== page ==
Will Elon be the dog that caught the bus?

Good intentions, but what exactly is he buying … and what are chances for success?
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These are the questions that I’d usually pose to my MBA students when we were doing an M&A case in class.

Let’s apply them to Elon Musk’s bid for Twitter.

So far, most the reaction to Musk’s bid for Twitter has been at the philosophical / political level: Will his purchase open the town square for open information exchange … or, open the floodgates for existence-threatening “misinformation”.

I buy that Musk’s goal of open discourse is on the up-and-up, so I’m all for his acquisition.

That said, my questions are at more tactical level:

> What exactly is he buying?

> What are his chances of success if he gets “it”?

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On the first question, the simplistic answer is that he’d be buying control of  “an up and running communications platform”.

OK, but let’s dissect that a bit.

What are the key component parts?

  1. A well recognized, valuable brand name?
  2. An established base of subscribers and advertisers?
  3. An in-place infrastructure of  hardware, software and people?

Which of the above offer enough enough value to justify a $43 billion outlay?

Let’s take them one at a time from a Musk perspective…

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Brand name

The Twitter name is well-recognized …  revered by some, detested by others … dated, fading as “old school” … formidable, but likely beatable

Bottom line: Brand value is equivocal at best.

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Subscribers and advertisers

> Subscriber base — is plateauing … reportedly, half of all accounts are bots …  largely politicos and woke, pro-censorship loyalists who are likely to defect in droves if Musk takes the reins.

Bottom line: The mix will change, but the base may be stagnant (or decline).

> Advertisers … many (most?) are likely to “go Disney” and run for the hills rather than risk being outted as inadequately woke … or worse than that, being taint-branded as supporting free speech.

Bottom line: Musk has already hinted that he would likely shelve the ad-based revenue model and adopt a subscription fee business model.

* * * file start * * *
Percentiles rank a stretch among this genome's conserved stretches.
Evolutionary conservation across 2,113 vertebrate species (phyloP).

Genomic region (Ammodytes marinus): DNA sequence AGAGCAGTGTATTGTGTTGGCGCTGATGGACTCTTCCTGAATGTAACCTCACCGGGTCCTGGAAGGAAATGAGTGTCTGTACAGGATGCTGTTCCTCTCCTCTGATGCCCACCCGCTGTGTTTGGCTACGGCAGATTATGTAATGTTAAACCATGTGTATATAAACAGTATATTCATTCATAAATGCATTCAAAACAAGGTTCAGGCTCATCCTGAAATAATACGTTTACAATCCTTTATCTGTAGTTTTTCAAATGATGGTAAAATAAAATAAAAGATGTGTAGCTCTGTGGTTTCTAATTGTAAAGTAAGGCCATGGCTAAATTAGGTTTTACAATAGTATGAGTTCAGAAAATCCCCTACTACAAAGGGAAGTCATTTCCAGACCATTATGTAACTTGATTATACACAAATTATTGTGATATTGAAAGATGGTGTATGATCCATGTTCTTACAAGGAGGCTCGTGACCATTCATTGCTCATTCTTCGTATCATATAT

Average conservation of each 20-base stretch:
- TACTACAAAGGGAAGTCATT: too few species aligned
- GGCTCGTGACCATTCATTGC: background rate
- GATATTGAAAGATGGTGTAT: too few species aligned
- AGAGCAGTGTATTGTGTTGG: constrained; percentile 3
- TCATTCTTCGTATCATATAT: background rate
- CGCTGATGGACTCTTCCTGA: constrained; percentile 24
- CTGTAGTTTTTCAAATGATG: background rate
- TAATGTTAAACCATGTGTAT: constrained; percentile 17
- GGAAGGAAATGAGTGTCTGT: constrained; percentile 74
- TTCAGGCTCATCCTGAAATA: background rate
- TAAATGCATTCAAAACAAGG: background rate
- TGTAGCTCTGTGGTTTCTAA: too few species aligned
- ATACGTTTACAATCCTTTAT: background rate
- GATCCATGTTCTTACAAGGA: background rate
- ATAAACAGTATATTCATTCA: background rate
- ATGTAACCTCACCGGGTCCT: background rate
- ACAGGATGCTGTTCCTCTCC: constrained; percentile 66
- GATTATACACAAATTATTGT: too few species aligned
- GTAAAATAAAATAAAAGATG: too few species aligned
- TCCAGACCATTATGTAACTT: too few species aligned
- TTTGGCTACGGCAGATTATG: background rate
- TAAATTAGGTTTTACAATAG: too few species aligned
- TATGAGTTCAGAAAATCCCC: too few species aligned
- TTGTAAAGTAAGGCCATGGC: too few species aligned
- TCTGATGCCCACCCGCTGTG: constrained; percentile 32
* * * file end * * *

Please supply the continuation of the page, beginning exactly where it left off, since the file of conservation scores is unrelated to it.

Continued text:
So, not much value if he follows through on paid subscriptions.

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Infrastructure

OK, so that leaves us with Twitter’s existing infrastructure of hardware, software and people.

Taking them one at a time…

> Hardware … No question, Twitter has in place the computer power and communications network to handle a vast worldwide volume of simultaneous transactions.

But, all of that is replicable with “new stuff” by a guy who has a track record of technology implementation with electric cars and space ships.

Musk could do it — probably for a lot less than $43 billion — but that would take time …. and, time is an undeniable valuable asset.

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> Software …  Twitter has the user interface, the transaction routings and the algorithms to manage the messaging.

That’s a plus, except that  the latter — the algorithms —  are commonly regarded as a substantial part “the problem”.

But, the algorithms are simply mechanisms for enforcing the desires and rules of the people who are managing and operating the “system”.

Of course, the algorithms can be changed.

So …

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> People … are the key asset that Musk would be buying … hundreds of cause-motivated managers and thousands of technically proficient, mission-driven drones.

Right now, all of the Twitterati are on the same page … sharing a common (albeit narrow and self-serving) understanding of truth and justice … and a zeal for technology-enforced compliance.

So the real question is whether Musk can win over the hearts & minds of the Twitter managers and workers to an “open forum” cause that is about 180 degrees from their current belief in “decided truth” and “restricted discourse”.

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I’m betting the under on that  question.

Musk is more likely to run into the same type of resistance that Trump ran into trying to redirect the Federal government.

The odds of a in-place management team and an entrenched  work force adopting a Musk supportive open forum philosophy are (IMHO) slim to none.

He’s more likely to be undermined by a management team that doesn’t buy into the Musk program … and a sprawling employee base that, at best, slow rolls any Musk initiatives … or, at worst, uses its technical dexterity to outright sabotage them.

Of course Musk could fire them all and replace them with employees loyal to his cause.

But, that gets us back to the core question: What is Elon buying?

Strikes me that he might be better off starting from scratch … except, then Twitter would still be alive and well … as a competitor.

Hmm … think about that for a second.

One Response to “Will Elon be the dog that caught the bus?”

  1. Will Elon be the dog that caught the bus? — The Homa Files | Ups Downs Family History Says:

    […] Will Elon be the dog that caught the bus? […]

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